Open Skies Agreements Do Not Include The Transport Of Cargo

by admin on December 13th, 2020

A remarkable trend is the conclusion of bilateral open air services agreements, which provide unrestricted access to third-party, fourth- and fifth-freedom traffic rights, designation, capacity, spectrum, code-sharing and fares. The first such agreement was concluded in 1992 between the Netherlands and the United States. Since then, more and more open-ski agreements (OSAs) have been signed. In September 2016, more than 300 OSA were closed with more than 150 countries, with the United States leading the way with a total of 119 OSA signed. More and more countries have also signed OSA with the European Union or its members. Liberalisation measures and, consequently, increased connectivity have a overall positive impact on tourism, employment and the economy as a whole. Improved connectivity in air cargo increases productivity, opens up new markets, stimulates exports and increases competition and choice of foreign producers in the domestic market. The many states seeking regulatory convergence on liberalization and competition at the bilateral and regional levels demonstrate the importance of liberalization. Since the Chicago Convention, international civil rights have developed primarily through a series of bilateral agreements between the United States and abroad. Most of these agreements were “executive agreements” and not treaties, which avoided the requirement for consultation and approval of the Constitution7 and, as a general rule, a favourable language for the United States. As a result, the United States has designated both an unlimited number of gateway cities and an unlimited number of airlines.8 In addition, the agreements provided airlines with the right to determine capacity only with the most vague guidelines.9 When the United States began to deregulate its domestic aviation industry, administrations began to seek more liberal and market-based international agreements.10 Agreements with Australia, Switzerland and Japan allow the use of an Australian carrier , Swiss or Japanese for international travel between the United States and these countries as long as no “City Pair” fare is available between the cities of origin and the destination cities. In particular, commercial airlines in each country may set up the following services: (i) establish branches for the marketing and sale of transport services within the territory of the other country, and each country authorizes the administrative and commercial agents necessary to provide these services to enter its territory; (ii) sell airfares in the other country. , and (iii) the services required during planned stops in the territory of the other country.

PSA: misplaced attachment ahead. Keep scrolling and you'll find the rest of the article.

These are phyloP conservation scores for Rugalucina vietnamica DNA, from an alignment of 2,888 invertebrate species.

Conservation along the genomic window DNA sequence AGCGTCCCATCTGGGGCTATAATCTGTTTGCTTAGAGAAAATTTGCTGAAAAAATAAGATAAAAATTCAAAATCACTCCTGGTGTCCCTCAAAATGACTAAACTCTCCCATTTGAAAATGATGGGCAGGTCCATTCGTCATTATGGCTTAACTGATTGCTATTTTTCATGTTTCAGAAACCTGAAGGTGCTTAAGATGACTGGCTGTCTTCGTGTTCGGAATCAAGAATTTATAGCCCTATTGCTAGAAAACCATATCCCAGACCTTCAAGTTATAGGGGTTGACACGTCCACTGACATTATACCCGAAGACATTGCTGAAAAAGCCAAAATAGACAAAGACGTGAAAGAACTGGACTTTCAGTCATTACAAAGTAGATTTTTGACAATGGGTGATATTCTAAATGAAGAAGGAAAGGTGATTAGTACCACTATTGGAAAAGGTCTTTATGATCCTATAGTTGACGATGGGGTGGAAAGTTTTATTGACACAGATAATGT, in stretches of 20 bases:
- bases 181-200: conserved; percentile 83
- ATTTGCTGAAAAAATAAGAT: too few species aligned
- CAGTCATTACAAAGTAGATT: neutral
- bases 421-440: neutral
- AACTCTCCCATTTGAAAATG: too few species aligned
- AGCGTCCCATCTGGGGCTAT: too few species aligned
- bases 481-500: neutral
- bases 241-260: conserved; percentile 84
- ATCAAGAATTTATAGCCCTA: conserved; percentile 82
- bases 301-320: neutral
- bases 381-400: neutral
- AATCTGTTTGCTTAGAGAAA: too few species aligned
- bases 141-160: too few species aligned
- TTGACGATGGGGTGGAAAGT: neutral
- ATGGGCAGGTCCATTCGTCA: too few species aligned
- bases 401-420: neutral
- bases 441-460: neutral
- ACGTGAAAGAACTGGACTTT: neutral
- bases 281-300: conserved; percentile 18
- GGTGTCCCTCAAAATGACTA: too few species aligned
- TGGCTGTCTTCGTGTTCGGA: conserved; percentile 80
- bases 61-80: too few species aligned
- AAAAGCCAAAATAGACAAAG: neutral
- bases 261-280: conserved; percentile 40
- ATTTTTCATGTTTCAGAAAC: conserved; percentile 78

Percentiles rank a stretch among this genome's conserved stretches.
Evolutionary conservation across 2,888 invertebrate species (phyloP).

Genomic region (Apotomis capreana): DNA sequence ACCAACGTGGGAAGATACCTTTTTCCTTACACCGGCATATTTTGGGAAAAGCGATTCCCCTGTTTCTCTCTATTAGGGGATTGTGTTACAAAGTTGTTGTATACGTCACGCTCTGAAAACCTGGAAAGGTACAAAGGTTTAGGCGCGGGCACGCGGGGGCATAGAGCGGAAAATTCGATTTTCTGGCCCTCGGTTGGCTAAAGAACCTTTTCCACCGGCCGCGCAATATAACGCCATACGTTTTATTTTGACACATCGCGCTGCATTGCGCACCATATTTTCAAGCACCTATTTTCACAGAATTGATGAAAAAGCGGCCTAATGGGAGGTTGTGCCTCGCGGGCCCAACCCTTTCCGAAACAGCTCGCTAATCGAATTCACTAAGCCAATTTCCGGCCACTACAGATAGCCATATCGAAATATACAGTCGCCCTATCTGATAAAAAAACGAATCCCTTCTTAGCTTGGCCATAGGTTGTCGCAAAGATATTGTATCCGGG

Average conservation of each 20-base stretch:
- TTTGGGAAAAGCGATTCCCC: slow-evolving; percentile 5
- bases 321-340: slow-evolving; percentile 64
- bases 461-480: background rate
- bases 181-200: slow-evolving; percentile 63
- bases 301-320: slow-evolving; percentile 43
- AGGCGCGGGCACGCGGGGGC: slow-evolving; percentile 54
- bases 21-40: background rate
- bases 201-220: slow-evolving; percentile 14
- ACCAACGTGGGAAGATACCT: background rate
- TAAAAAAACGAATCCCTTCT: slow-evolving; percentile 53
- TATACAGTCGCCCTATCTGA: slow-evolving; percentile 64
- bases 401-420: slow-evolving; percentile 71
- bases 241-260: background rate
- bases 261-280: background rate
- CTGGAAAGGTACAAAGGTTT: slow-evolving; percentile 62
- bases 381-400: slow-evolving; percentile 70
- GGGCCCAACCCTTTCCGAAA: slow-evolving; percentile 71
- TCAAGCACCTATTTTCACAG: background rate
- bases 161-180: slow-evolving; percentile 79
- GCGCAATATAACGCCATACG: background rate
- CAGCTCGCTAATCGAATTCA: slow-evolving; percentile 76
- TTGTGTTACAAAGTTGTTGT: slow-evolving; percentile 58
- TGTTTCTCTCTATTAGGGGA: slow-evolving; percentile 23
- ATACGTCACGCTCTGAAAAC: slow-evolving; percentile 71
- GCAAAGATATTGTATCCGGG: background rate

For more information on the four open skies agreements and other specific national agreements, visit the Foreign Ministry`s website. More general information on open ski agreements can also be found in Federal Travel Regulation (FTR) bulletin 11-02 [PDF – 112 KB] and Bulletin 12-04 [PDF – 82 KB].

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